As a result, an attempt was made to re-examine the meaning and the essence of conversion from antiquity on the basis of a critical historical analysis of the Old Testament and in the context of first century Christianity in such a way that sought to eliminate religious prejudice or superfluous preconceptions. While one does not exclude the possibility of God reaching out to some individuals and groups in a special way and calling them to identify with particular groups, this study points out however, that to reduce the meaning of conversion to the sociological sphere of primarily changing allegiance between religious groups lacks sufficient theological evidence. The scriptural call to conversion in the ministries of the Old Testament prophets, John the Baptist, Jesus and even early disciples indicates the need for people to turn to God in obedience and to share in the kingdom’s values by loving, sharing and doing justice in self-giving and service.
While this study appreciates the contributions of the CAC founding fathers towards a meaningful synthesis between Christianity and African culture, it argues that for the CAC to be truly incarnate within the Yoruba religio-cultural context, it has to be willing to advance the task of articulating effective incarnation of Christianity beyond the seemingly well-suited areas such as African dresses, music, songs and dance. Much work still needs to be done in core areas of the inherited triumphalistic theology that claims monopoly of God’s revelation and salvation to the detriment of other faiths, particularly the Yoruba Religion.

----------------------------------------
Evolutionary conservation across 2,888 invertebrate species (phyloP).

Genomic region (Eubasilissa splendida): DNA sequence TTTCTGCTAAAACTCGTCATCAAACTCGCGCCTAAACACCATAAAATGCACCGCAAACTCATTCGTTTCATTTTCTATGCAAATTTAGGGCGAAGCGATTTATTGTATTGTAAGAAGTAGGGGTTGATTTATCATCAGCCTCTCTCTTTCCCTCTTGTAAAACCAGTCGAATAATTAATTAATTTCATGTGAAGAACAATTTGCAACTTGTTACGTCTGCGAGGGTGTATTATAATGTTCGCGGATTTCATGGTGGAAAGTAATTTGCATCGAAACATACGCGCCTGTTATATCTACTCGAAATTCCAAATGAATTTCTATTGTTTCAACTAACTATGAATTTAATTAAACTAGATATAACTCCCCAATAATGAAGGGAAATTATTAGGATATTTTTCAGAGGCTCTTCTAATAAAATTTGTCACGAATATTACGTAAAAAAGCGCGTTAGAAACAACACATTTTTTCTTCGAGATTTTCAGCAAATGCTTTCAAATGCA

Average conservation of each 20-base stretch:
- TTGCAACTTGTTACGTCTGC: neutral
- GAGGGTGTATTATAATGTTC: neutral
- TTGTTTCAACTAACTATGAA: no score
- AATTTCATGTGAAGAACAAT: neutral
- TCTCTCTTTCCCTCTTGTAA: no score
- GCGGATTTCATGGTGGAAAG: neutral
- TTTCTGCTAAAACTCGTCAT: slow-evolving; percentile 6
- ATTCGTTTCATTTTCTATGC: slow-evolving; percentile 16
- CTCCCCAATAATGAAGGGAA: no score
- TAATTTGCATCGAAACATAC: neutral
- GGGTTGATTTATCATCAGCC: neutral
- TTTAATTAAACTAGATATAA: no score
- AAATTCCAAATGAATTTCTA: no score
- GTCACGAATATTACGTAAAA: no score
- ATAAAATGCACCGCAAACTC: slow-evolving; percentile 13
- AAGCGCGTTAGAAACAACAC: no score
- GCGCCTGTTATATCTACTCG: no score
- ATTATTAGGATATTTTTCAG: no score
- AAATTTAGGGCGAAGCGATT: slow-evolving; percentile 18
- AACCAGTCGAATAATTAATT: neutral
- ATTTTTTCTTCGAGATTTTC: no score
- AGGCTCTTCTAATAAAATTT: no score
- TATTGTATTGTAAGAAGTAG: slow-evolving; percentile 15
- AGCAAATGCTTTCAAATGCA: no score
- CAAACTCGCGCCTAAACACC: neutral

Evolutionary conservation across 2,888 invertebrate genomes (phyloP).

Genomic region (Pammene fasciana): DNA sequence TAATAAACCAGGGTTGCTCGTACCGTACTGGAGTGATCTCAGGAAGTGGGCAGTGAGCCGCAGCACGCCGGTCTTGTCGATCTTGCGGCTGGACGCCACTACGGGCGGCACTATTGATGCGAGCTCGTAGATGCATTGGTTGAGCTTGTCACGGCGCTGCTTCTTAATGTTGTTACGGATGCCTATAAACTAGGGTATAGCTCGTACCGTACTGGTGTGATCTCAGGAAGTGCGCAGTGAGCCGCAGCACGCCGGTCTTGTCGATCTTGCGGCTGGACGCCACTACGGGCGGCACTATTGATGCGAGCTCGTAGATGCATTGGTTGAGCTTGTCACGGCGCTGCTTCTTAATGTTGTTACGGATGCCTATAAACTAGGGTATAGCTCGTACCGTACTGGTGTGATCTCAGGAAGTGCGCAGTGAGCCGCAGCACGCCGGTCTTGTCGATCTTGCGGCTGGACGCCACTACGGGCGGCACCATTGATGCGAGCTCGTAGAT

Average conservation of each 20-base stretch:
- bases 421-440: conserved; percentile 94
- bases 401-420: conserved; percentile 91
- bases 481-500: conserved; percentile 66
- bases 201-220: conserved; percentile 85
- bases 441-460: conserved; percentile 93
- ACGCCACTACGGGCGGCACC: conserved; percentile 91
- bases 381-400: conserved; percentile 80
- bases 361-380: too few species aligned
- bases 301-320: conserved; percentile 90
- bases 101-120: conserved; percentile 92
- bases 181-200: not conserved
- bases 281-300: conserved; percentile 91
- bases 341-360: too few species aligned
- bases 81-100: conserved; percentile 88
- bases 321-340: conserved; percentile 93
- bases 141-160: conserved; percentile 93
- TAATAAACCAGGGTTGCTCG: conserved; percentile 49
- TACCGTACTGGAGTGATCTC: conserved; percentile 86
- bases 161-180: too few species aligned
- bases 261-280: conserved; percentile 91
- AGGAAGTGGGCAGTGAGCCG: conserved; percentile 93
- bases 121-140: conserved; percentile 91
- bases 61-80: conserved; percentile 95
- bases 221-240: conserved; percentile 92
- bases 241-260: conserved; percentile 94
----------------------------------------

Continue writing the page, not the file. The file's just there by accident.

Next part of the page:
Holter suggests non-western eyes as the most obvious example of ‘new eyes’ within western biblical scholarship. See Knut Holter, Yahweh in Africa: Essays on Africa and the Old Testament, New York: Peter Lang, (2000), 80
 Adamo defines such culturally informed hermeneutics in African biblical studies as a special approach to biblical interpretation that makes African social cultural context a subject of interpretation. This involves the rereading of the scripture from a premeditatedly Africentric perspective with the purpose of understanding the Bible and God in the African experience and culture and thus breaking the hermeneutical hegemony and ideological stranglehold that western biblical scholarship have long enjoyed to the detriment of others. See David Tuesday Adamo, “Healing in the Old Testament and in African Context” S.O. Abogunrin (et al), Biblical Healing in African Context: Biblical Studies Series No. 3, Ibadan: The Nigerian Association for Biblical Studies (NABIS) (2004), 32-33. See also the essay on Inculturation hermeneutics by Justin S. Ukpong, “Reading the Bible in a Global Village: Issues and Challenges from African Readings” (Justin S. Ukpong et al.), Reading the Bible in the Global Village: Cape Town, Atlanta: Society of Biblical Literature (2000), 9-39; Also Fernando F. Segovia, “Biblical Criticism and Postcolonial Studies: Towards a Postcolonial Optic,” The Postcolonial Bible, R.S. Sugirtharajah (ed.), Sheffield: Sheffield Academic Press, (1998), 49-65.